Mindfulness is a requirement for safety. Swinging a ball of iron is serious stuff, so you have to focus. Our form of training includes no shaking or flailing of limbs. We use precise and controlled movement efficiency with every rep.

Athletes at MoveStrong Kettlebells learn what muscles we are using, why and when and how to engage them with an understanding of the timing of tension and relaxation in the movement.

From a coaching perspective, this is nirvana. The swing is a beautiful movement that becomes poetry in motion when you feel and understand the movement in both your body and in your brain. Watching my students soar is an amazing privilege.

Earn the Weight with Proper Technique

We teach the swing in the on-ramp program before people come to class. Then when they start attending classes, they refine their technique with more coaching and their conditioning increases over time.

Our students select the kettlebell weight they are comfortable using although I may make recommendations depending on the programming. With consistent and moderate kettlebell swings, they get very strong.

Do the Work and Surprise Yourself with Unlimited Strength

We have both men and women swinging 62 lb. - 150 lbs. -- and I promise you they never thought they would ever touch a weight that heavy, let alone swing it! And they do it with outstanding technique (a prerequisite of course.)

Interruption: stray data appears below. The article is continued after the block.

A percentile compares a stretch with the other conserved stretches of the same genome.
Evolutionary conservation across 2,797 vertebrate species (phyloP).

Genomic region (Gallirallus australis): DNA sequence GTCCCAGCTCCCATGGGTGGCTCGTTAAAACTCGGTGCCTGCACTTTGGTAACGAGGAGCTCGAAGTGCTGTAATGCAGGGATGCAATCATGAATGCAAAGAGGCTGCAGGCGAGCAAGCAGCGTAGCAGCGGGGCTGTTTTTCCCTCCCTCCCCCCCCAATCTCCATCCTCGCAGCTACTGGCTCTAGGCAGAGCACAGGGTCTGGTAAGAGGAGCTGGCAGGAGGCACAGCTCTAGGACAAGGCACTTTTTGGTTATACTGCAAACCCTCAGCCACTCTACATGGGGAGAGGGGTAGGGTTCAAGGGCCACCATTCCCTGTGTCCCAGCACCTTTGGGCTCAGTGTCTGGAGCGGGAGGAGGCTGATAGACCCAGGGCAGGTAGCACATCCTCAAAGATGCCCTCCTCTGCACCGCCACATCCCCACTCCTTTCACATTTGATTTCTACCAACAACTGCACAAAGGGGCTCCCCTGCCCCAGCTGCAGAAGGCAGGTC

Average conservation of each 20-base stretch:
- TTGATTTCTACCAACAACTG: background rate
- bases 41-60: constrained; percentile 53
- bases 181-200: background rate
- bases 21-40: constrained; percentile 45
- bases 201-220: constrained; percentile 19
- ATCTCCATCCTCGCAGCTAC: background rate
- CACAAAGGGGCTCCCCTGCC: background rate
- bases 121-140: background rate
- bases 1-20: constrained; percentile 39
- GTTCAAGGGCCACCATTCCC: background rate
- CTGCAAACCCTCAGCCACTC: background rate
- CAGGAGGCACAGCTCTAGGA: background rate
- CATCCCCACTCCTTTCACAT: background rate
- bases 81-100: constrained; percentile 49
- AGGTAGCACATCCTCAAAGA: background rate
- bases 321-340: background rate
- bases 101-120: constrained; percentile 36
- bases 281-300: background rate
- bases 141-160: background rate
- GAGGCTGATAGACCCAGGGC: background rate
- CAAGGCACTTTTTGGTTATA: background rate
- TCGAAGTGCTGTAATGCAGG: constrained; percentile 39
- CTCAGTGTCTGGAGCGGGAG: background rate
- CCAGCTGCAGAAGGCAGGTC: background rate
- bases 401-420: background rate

Several members nearly swing their bodyweight.

Don't Discount the Fun Factor

Don't discount the fun factor in swinging a kettlebell. It is fun to swing. Ask any of our gym members. Managing a heavy load well is empowering, mentally and physically, and that manifests into increased confidence in the rest of your life. You develop a I Will Try and I Can Do attitude about other things in your life thanks to the swing.

At first, I hesitated to do swing challenge because I didn't want to overdo the swing and risk people responding with, 'oh no, not more swings!' But I don't think that's possible. Our gym members are getting even better at the swing, and in turn, they seem to like swings even more. 

The swings work well with the other kettelbell and bodyweight movements we do in our classes. A 100 single-arm swings can be completed in a under 5 minutes, so this is not an obsessive, time-consuming task. I can sneak swings into our programming without calling much attention to it.


Barbell deadlifts: 2 sets of 5 (at 50-80% of max lift)
Single-arm swing: 10 left / 10 right
Double-arm swing: 2 sets of 10
x 4 rounds = 200 swings
Finish with ab wheel, plank or push and hollows

Train Hard, but Train Fresh

RKC-trained kettlebell athletes are taught to never, ever go to failure. We learn to listen to our bodies and stop before fatigue sets in. We train hard, but we train fresh. Safety and Performance are one. We lift light like it's heavy and heavy like it's light, always.

Here is a Sample Training Session

There are many swing variations to keep our body and brain safely challenged. This is a sample training session that we did recently as a class resulting in 400 varied swings. We did sets of 5, 10 and 20 with different amounts of weight and recovery periods.

Swing Saturday

Single Bell - Alternating Hand - 100 (warmup)
Double Bell - 50
Single Bell - Eccentric - 10
Single Bell - Heavy - 50 
Single Bell - Low Swing - 10
Single Bell - Overspeed - 10
Single Bell - Pendulum - 20
Single Bell - Single Arm - Pendulum - 50
Single Bell - Single Arm Swing in sets of 10 - 100

Contact Lori if you would like to learn the hardstyle kettlebell swing or have any questions about the 10,000 Swing Challenge.